Out of the Ashes

When disaster strikes, city officials want to get things back to normal for their citizens and businesses as soon as possible. Most often this entails rebuilding lives, as well as putting back the structures that were destroyed. One good thing that can come out of a disaster is the opportunity to improve upon what was there before, allowing for an investment toward the future of a destroyed area, and making it better for citizens and businesses alike. A recent article published by www.governing.com detailed three municipalities and the steps they took to improve their cities and towns for the better following a disaster.

San Francisco, CA

October 17, 1989, saw a 6.9-magnitude earthquake hit the Bay Area. San Francisco's Embarcadero Freeway was severely damaged, the two-tiered highway collapsing in several locations. Instead of rebuilding the structure, San Francisco’s mayor at the time, Art Agnos, opted to tear it down. To do so, he had to fight public opinion, as well as a federal government stuck in the ways of the past. He was able to convince them to give the city the funds to tear down the highway by showing that the cost to rebuild would match the same amount of funds as it would take to retrofit it. Fast forward to today, and the area where the highway once ran stands as a testament of effective city planning. The area has so far attracted billions of investment dollars and has become an area of new development in the city.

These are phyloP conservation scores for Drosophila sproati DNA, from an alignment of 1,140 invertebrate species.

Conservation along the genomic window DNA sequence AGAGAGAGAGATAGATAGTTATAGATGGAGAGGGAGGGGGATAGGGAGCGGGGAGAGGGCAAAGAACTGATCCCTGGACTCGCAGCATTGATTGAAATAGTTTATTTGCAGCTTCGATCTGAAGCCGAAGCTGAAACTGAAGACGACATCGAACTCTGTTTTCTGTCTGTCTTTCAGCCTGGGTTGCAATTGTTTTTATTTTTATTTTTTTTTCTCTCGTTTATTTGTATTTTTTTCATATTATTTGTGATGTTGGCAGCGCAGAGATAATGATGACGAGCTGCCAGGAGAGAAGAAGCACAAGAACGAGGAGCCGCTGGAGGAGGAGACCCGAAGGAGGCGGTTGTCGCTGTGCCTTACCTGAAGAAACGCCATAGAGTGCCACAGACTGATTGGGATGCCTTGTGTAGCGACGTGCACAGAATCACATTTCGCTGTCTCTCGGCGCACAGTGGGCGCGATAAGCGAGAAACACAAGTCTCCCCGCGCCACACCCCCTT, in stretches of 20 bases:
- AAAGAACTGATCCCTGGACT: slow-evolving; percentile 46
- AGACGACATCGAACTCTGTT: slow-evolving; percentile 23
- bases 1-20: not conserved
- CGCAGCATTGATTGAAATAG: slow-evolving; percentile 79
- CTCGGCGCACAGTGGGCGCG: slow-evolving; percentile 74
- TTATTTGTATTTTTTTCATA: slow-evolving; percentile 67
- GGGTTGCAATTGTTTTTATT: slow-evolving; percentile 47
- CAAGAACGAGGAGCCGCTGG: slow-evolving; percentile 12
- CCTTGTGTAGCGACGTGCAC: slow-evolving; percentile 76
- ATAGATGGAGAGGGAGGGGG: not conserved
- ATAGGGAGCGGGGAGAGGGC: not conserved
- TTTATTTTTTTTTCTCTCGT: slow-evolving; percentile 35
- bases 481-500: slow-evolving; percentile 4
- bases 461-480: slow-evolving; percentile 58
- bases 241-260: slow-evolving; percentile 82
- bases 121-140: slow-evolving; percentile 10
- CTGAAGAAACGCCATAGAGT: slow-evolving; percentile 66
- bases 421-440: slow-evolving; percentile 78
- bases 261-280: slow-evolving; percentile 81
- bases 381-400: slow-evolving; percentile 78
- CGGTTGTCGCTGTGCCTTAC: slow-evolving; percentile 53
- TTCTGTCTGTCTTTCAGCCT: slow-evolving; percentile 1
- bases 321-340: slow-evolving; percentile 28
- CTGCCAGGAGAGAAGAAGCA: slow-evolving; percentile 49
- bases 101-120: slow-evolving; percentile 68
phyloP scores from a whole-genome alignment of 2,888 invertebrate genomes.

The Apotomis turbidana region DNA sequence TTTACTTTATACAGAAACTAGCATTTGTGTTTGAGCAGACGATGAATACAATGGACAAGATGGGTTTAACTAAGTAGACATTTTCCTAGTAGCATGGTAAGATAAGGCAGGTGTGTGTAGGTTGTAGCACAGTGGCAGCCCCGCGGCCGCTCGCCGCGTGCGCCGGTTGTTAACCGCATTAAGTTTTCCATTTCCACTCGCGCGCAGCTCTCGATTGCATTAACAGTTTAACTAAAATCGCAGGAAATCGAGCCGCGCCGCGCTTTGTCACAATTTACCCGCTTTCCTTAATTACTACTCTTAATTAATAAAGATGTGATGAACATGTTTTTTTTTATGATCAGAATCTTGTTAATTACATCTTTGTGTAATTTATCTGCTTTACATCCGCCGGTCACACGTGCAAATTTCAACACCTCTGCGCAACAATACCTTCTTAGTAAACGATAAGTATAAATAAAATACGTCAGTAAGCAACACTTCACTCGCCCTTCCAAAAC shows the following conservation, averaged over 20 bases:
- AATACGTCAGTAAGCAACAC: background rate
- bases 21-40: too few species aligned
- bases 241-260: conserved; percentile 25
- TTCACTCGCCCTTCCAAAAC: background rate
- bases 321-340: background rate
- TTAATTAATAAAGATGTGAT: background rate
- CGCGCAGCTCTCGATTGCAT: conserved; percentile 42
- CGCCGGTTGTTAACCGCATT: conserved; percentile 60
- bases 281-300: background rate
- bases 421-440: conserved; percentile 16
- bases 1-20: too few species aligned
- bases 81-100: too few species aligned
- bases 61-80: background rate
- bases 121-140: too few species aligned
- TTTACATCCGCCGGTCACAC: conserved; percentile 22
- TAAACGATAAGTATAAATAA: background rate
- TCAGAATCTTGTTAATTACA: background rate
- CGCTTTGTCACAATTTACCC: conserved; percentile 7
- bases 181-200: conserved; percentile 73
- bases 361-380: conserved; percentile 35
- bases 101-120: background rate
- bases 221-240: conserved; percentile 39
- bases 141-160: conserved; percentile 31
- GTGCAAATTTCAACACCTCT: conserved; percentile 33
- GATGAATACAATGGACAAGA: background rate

Tuscaloosa, AL

April 27, 2011, saw an EF4 tornado devastate downtown Tuscaloosa, Alabama. Instead of rebuilding the area to the way it was before the twister hit, city officials instead made bold plans to rezone property in the area to be more business friendly. This included rebuilding some low-income housing, as well as green areas such as the new City Walk, a 5.5-mile recreational area that follows the path of the storm. Business was also given incentives for building in the area, including interest-free loans.

Greensburg, KS

An EF5 tornado swept through the center of Greensburg, Kansas, on May 4, 2007, destroying 95% of the town. Instead of rebuilding the town to its previous state, a unique plan was developed. The town became a world model for sustainability and environmental friendliness. This included establishing a property tax incentive program for businesses that reopened or opened for the first time in the city and followed green building standards. The most telling of the city’s dedication to using green technology lies in the fact that all of its electricity comes from wind energy.


For more information about how three U.S. cities effectively rebuilt after a disaster, visit: http://www.governing.com/topics/transportation-infrastructure/gov-cities-that-used-disasters-to-revitalize-their-futures.html